Look, it’s hard to express what’s been said a million times over already, but I’ll just add my two cents and say that Royal Headache are the kind of band where every song makes you exclaim, “Fuck me, this is my favourite song”. Watching Royal Headache re-affirms why I like going to see live music: there’s an exhilaration, a thrill, a shot in the arm of ecstasy that’s impossible to find anywhere else but the front row of a rock show. Maybe it’s because my world-view is pretty limited to the bands that have hauled themselves through Sydney, but I still feel that Royal Headache are the best band on the planet.

Mum: He’s quite hyper! I don’t think he should have taken his shirt off though, that was maybe a bit OTT. I really loved it, the people were going crazy and I loved that he got everyone going. I really like the guitarist, he had a nice presence. 

Following the exhaustion, sweat and threat of sunburn that pervaded Royal Headache’s set, it was nice to sit down on one of the gazillion picnic rugs and soak up Mercury Rev‘s performance. Their set faded into one bombastic flood of guitars spilling over the Berry Showgrounds. It was a slow-burning avalanche, tumbling forever, mostly soft and buzzing, and then occasionally bursting at the seams like old school Marlon Brando trying to squeeze into skinny jeans.

Mum: Oh my God, Ryan, I love this band! I was having a nap, and I heard them, and had to come and check them out. They’re my favourite band so far, they were mesmerising, what a bunch of incredible sounds. What instruments do they use to get those sounds? What genre is this?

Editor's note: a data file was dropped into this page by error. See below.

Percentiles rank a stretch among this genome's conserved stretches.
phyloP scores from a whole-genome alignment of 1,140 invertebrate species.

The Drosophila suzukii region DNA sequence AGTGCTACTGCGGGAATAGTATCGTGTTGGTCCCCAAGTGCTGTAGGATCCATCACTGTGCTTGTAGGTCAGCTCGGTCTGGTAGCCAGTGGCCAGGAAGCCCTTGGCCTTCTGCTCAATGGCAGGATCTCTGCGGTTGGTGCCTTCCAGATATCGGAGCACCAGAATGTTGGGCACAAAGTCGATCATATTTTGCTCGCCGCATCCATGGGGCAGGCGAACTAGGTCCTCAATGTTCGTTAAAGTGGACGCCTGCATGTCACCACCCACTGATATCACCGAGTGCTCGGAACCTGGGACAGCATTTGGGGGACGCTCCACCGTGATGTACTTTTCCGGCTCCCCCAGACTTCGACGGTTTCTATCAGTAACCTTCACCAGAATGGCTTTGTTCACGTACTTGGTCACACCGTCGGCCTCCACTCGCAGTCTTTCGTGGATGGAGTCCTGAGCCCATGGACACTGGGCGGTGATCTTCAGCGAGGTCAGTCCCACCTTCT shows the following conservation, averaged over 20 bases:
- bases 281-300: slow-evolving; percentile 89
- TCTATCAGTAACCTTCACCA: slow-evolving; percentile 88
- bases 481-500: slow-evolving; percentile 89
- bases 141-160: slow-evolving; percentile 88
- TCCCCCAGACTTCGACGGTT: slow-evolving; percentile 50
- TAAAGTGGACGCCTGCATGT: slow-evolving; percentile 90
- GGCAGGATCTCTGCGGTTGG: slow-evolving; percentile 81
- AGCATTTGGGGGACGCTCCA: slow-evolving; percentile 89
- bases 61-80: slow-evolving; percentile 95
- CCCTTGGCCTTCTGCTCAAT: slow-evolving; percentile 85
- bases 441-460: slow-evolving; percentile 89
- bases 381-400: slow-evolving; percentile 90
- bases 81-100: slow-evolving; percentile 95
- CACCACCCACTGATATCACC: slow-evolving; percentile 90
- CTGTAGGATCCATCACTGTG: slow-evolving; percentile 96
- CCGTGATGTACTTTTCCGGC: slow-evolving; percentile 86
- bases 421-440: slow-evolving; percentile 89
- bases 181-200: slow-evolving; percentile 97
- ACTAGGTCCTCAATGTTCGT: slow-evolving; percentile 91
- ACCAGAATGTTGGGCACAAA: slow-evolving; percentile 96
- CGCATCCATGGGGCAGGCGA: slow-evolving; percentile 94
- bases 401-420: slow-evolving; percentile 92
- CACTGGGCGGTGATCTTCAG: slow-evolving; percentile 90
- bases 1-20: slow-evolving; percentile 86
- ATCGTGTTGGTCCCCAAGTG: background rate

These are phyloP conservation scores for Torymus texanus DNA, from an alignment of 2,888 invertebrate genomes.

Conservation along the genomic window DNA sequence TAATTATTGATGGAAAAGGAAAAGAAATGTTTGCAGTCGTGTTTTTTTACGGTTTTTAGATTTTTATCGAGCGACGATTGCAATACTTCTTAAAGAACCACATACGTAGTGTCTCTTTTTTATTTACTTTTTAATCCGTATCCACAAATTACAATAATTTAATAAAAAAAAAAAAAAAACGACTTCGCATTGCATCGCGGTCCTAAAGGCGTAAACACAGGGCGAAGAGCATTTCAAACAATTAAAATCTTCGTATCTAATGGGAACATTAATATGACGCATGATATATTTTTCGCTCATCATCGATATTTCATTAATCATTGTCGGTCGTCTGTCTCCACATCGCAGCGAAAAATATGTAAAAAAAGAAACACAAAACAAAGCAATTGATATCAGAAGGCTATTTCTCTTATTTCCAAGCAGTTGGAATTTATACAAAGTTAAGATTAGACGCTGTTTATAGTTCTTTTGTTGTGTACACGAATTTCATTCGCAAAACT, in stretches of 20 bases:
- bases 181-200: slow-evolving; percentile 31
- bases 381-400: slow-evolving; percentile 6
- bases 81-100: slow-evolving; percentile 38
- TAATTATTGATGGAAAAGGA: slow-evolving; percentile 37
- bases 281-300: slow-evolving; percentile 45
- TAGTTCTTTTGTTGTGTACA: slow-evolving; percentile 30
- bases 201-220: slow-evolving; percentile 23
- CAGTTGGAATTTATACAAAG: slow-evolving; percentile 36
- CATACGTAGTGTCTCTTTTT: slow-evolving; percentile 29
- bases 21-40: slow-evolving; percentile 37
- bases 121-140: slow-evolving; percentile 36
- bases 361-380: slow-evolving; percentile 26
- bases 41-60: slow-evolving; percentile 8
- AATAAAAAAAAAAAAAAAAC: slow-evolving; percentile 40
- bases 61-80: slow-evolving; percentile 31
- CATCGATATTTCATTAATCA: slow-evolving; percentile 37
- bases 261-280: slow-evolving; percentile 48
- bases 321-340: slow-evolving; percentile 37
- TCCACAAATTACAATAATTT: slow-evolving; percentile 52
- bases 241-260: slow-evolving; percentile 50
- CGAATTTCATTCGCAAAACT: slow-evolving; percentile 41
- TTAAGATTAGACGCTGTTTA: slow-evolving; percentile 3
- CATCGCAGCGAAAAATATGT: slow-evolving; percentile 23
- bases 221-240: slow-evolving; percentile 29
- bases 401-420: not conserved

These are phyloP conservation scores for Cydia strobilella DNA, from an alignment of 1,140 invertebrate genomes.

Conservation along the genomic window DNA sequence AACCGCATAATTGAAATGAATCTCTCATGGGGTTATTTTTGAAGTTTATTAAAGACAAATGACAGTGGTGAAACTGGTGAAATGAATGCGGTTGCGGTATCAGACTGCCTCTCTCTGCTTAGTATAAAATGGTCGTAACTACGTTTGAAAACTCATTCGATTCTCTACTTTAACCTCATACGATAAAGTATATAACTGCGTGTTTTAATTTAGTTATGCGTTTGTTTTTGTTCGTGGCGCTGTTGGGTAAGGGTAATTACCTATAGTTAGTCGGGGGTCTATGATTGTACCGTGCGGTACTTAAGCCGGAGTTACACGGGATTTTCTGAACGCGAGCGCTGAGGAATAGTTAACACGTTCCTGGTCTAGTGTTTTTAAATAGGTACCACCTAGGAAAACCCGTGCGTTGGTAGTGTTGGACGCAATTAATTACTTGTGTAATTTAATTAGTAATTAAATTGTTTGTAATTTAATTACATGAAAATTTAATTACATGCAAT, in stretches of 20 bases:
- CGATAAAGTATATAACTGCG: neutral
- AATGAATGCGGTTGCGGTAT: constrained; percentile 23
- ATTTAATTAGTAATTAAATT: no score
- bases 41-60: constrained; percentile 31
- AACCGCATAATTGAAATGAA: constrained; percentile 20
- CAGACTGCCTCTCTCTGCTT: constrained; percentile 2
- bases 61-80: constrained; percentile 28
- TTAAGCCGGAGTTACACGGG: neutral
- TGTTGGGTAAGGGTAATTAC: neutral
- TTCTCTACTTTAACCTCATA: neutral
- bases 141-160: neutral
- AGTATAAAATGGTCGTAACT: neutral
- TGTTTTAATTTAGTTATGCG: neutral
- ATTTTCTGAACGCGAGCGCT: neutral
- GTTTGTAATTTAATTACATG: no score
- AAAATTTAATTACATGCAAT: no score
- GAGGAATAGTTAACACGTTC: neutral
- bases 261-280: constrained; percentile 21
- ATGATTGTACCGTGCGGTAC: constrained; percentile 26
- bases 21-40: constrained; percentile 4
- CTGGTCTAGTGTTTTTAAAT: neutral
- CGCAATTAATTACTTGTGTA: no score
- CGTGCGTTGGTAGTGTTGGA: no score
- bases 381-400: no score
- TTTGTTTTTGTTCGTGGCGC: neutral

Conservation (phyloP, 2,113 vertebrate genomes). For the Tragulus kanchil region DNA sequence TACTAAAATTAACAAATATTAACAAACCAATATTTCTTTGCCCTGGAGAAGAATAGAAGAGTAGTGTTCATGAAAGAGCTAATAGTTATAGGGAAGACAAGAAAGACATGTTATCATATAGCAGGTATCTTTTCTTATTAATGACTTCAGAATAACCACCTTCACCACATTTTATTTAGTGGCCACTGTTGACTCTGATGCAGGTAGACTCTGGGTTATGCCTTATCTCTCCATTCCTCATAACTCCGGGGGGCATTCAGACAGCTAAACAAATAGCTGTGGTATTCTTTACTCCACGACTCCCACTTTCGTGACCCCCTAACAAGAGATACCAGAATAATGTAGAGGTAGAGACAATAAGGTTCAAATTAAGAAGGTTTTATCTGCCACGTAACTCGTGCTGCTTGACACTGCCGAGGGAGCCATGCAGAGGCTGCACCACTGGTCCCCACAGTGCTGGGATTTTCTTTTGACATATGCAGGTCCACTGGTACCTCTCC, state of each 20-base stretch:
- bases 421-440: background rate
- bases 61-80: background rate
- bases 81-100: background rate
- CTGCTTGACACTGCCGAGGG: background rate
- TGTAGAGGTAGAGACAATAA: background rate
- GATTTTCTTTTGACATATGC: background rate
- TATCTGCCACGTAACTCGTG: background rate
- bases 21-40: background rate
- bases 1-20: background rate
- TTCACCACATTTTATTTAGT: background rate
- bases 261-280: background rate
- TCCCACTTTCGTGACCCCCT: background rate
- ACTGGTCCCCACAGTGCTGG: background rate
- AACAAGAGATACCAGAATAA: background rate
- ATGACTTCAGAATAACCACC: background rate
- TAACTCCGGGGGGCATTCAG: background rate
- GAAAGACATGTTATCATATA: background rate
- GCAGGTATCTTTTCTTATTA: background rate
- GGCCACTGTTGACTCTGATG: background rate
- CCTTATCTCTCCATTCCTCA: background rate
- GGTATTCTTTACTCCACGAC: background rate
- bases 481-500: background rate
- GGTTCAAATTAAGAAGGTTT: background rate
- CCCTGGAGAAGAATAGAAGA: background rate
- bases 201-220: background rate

Le Pie was in full swing by the time we arrived, playing to a packed out shed of enthralled bodies. Most lay on the floor, sprawled out with grins flicking up whenever Le Pie kicked into another one of her dazzling tunes. Today, she plays with a stripped-back version of  her band, just a quiet bass, an acoustic guitar and a tambourine, which actually put a bold emphasis on that enthralling voice of hers. Things go into a much more pop direction, closer to Taylor Swift than Kim Deal, and that’s not too bad, is it?

Mum: I remember you showing me Le Pie ages ago, right? She’s awesome, I love her. She’s got a real Taylor Swift vibe, no?

One of the only teething problems Fairgrounds Festival had in its first year was a lack of food. By the time the sun wasn’t trying to actively kill us all, most food stalls either had a 45 minute waiting period, or had sold out entirely, leaving the only option available to be the wonderful Berry pub – $5.20 for schooey and the biggest goddamn slices of calamari you’ve seen in your life, no fucking dramas. Worth missing Meg Mac over, for sure.

The sun’s going down, and it’s time for Father John Misty. Similarly to Unknown Mortal Orchestra, his music is a bit hey-how-ya-goin, but his live show is essential. The man is all over it, a religious figure and a cult leader who happened to choose the guitar instead of the Kool Aid. As the sun bleeds into the sky, the bearded maestro bounds around, committing to his performance with a strange enthusiasm that defies his morose lyrics and tempered music. The crowd is in his hands, and even when the set begins to drag at the 40 minute mark, their eyes stay fixated. But credit to his abilities as a performer, Papa John sees out his hour of power with a triumphant melody, including “Hollywood Forever Cemetery Sings” (aka The Aubrey Plaza song), joined by an equally brilliant and theatrical live show. Even though he looks like a Surry Hills barista, Father John Misty can stay.

Mum: What is it with these beards, Ryan? I don’t get it, they’re so rank! They’re disgusting! Is this a new thing? But I really, really like this guy, he’s fun and he’s got a lovely voice.